I was working from home and freelancing various marketing gigs for several months. I had no pals. I had pizza. I would literally go to the gym just to find some human interaction and, duh, work off the pizza. One night, to beat the boredom and try and make new friends, I took myself out for a blogger meetup event hosted in the Fashion District and I met someone.
No, not that kind of someone. Even better. She was a soon-to-be fellow entrepreneur, Amanda*, who was on the verge of quitting her day job, looking to launch her business in events and go freelance as well.
We were both young, social go-getters. The normal “What do you do?” question came up and Amanda told me she was looking into getting an office space to launch her event business. She asked if I wanted in. At this point the elliptical was my BFF, so meeting Amanda felt like another push in the right direction from the universe. I leapt without looking.
Before I knew it, Amanda and I were working out of our very own space in Downtown Los Angeles. It wasn’t as glamorous as it sounds: the guy on the building’s top floor hosted raves on the weekend; the second floor was an artists’ commune/gallery space with a wood-working area; one morning, while I walked into the building, a man looked me right in the eyes as he performed his “morning ablutions,” to put it politely; and we shared the space with a dude who had invested all of his bar mitzvah money in Apple stock and was now making alternative music videos and documentaries about Joshua Tree.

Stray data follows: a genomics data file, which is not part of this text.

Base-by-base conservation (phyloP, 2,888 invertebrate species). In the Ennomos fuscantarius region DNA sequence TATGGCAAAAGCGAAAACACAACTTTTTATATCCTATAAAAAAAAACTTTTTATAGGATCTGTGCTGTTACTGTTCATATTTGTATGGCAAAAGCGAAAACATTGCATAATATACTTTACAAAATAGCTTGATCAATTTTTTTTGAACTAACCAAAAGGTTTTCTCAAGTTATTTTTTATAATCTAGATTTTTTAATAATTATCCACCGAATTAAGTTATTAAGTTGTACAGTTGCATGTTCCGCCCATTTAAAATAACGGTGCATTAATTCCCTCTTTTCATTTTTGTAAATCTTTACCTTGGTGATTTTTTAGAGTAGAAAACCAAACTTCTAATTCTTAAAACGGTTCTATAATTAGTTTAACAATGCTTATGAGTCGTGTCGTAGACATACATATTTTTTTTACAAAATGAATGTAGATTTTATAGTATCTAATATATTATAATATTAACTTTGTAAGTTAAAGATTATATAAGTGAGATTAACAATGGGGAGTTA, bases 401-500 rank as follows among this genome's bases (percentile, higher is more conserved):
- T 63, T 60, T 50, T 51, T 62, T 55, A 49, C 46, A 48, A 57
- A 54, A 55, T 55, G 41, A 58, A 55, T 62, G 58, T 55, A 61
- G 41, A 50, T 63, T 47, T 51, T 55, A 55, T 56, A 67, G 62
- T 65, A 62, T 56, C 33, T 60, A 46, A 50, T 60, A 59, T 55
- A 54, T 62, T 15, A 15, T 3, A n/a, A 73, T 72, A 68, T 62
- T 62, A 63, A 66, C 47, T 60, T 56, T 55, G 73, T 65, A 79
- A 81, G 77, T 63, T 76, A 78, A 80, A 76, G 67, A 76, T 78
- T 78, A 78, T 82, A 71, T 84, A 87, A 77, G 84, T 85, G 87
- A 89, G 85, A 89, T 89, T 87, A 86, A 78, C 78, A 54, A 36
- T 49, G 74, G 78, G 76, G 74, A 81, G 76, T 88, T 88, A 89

But it didn’t matter. We had two thousand square feet of loft space that cost $800 a month. There was no AC, but we were living our dream, sweating it out together in plastic Ikea chairs.
We were excited, scrappy, taking a risk and reaping small rewards. We got an intern. We were learning about each other’s business—mine, at the time, was primarily marketing and social media. Amanda's was event production. It was us, cheap furniture, laptops, and unfettered enthusiasm.
In the beginning we weren’t business partners. We simply shared a space. That soon changed when we began approaching prospective clients together, under one name.
For the sake of storytelling, let’s refer to the small marketing shop we set up as Serious Business Venture 1.0. You’ll never feel more unsure, naïve, or excited by what could happen than when you first start out on your own with a brand-new company. We barely had any clients, just a few local bars and businesses that came to us to help them grow their online communities. Happy hour would start at 4 p.m., when we’d walk to Cole’s in downtown Los Angeles and drink Pimm’s cups.
As time in the space went on, we realized we’d be stronger together. So we joined forces and started an official company. I knew NOTHING. Or as close to nothing as humanly possible. I can still hear the LegalZoom partnership agreement printing from our slow AF printer. We both signed the agreement fast, furiously, and went out to our daily happy hour to celebrate. Agreement signed, Pimm’s cups up!
We were now CEOs.
Adapted from by Jaclyn Johnson, founder and CEO of Create & Cultivate. Available August 21, 2018. Reprinted by permission of Gallery Books, a Division of Simon & Schuster, Inc.
*Name has been changed